Last Thursday, the U.S. Senate was the latest battleground of the reproductive rights conflict, firing a decisive opening shot when it passed a bill banning the intact dilation and extraction procedure rarely used now to end a pregnancy, colloquially known as partial birth abortion.

A bill similar to the Senate’s will likely pass in the House, a body commonly called a conservative rubber stamp, and President Bush has already said that he will sign the law, making it illegal for the procedure to be used unless the life of the mother is jeopardized by carrying the fetus to term.

The Republican-led effort to ban the procedure should signal to all that the GOP fight against reproductive rights will be fought in various arenas; it will come from many angles, and will not simply struggle to directly overturn the increasingly tenuous decision in 1973’s Roe v. Wade U.S. Supreme Court opinion. Evidence of this Republican multi-part offensive can be found in the dilation-and-extraction bill neglecting to include an amendment that would have mandated that Health Maintenance Organizations cover the cost of contraceptives. These forces seem intent on population growth, refusing to give women certain options once pregnant and precluding the proliferation of pregnancy-preventive products.

Earlier last week, the Senate did pass a non-binding resolution endorsing Roe v. Wade and encouraging that its principles remain intact; however, that action seems like a token gesture, and a deceptive shroud, as more and more is done, and likely will be done, to limit access to medical procedures and contraceptives. Already, there are strong movements to implement national limits as to where women can go when they need medical assistance and who can decide if a woman can end her pregnancy.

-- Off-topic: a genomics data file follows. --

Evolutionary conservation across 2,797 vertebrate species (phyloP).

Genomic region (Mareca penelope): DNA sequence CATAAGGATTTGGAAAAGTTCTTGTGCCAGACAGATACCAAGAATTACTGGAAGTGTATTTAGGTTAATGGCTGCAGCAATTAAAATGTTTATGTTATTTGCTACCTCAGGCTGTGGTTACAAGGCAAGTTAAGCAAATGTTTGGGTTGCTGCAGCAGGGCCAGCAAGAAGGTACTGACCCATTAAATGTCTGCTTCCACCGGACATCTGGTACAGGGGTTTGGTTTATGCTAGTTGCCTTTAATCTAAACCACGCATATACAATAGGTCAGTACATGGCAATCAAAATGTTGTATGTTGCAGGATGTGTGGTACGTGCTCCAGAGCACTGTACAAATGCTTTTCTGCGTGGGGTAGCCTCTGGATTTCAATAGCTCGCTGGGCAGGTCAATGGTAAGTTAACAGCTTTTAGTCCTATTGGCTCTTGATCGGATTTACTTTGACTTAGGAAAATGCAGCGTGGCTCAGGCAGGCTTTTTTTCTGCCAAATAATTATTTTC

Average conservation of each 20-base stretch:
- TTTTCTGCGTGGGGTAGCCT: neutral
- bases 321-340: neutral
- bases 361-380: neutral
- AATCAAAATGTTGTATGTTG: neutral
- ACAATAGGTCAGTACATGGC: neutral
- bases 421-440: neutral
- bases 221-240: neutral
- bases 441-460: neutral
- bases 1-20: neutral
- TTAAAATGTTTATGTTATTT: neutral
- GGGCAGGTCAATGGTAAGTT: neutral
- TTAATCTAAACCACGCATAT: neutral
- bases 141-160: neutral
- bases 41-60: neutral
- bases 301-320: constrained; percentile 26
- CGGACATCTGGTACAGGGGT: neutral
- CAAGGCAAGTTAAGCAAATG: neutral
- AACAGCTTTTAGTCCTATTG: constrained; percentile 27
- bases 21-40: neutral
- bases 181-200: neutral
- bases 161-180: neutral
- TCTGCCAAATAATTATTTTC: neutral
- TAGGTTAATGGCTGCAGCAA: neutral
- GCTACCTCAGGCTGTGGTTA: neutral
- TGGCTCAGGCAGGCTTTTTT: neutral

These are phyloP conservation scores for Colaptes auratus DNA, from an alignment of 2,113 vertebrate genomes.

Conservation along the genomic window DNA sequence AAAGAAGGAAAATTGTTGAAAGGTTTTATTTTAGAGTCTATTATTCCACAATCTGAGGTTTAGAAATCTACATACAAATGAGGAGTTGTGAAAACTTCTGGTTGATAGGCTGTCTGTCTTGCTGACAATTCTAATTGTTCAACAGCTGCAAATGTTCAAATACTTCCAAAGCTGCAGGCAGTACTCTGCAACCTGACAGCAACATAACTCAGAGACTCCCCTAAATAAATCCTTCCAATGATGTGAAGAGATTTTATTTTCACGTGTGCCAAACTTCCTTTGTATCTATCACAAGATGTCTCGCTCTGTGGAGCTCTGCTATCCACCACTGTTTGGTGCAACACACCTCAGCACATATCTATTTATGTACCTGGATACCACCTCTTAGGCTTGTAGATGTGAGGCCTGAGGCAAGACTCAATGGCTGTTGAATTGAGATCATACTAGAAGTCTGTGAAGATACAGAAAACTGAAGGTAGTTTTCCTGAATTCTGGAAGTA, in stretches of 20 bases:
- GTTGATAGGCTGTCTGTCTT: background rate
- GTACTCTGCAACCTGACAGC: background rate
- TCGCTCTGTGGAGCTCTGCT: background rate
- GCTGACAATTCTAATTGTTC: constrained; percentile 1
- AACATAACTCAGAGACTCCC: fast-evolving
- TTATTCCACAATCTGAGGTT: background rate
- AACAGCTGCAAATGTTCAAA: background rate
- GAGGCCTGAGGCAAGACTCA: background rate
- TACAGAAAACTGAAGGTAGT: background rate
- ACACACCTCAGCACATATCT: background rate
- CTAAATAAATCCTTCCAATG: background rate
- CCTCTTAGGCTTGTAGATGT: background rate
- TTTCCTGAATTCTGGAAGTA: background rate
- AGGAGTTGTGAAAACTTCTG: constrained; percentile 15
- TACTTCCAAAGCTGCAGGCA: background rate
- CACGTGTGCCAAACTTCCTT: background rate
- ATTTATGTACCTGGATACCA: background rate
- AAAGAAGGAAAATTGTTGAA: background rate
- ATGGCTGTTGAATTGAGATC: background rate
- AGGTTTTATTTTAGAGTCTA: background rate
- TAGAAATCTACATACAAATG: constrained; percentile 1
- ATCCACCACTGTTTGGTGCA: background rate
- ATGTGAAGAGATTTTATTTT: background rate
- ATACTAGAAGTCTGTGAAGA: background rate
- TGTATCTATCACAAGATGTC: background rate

Far more insidious were Senate Majority Leader Bill Frist’s remarks following Thursday’s vote. Frist (R-Tenn.), a heart surgeon, said that the dilation and extraction procedure was “brutal and barbaric and morally offensive to the mainstream medical community.”

Frist’s comments illustrate how easily the line between medicine and politics can be blurred; he is not a universally-recognized spokesperson for the medical community and has a number of equally-qualified detractors, yet he still spoke as though his professional viewpoint were an industry standard. His stewardship of the legislation, sponsored by Sen. Rick Santorum (R-Penn.), and subsequent comments set a dangerous precedent; Frist seems willing to misuse his position as a physician – abusing the public’s trust – to advance the political goals of his party. This assertion does not suggest that fine doctors cannot harbor certain beliefs, but instead, Frist’s vocational training may lend his political stances an unwarranted authoritative quality.

Those interested in protecting women’s reproductive rights have a formidable foe who’s following a deft strategy, and he and his people have won the first battle.

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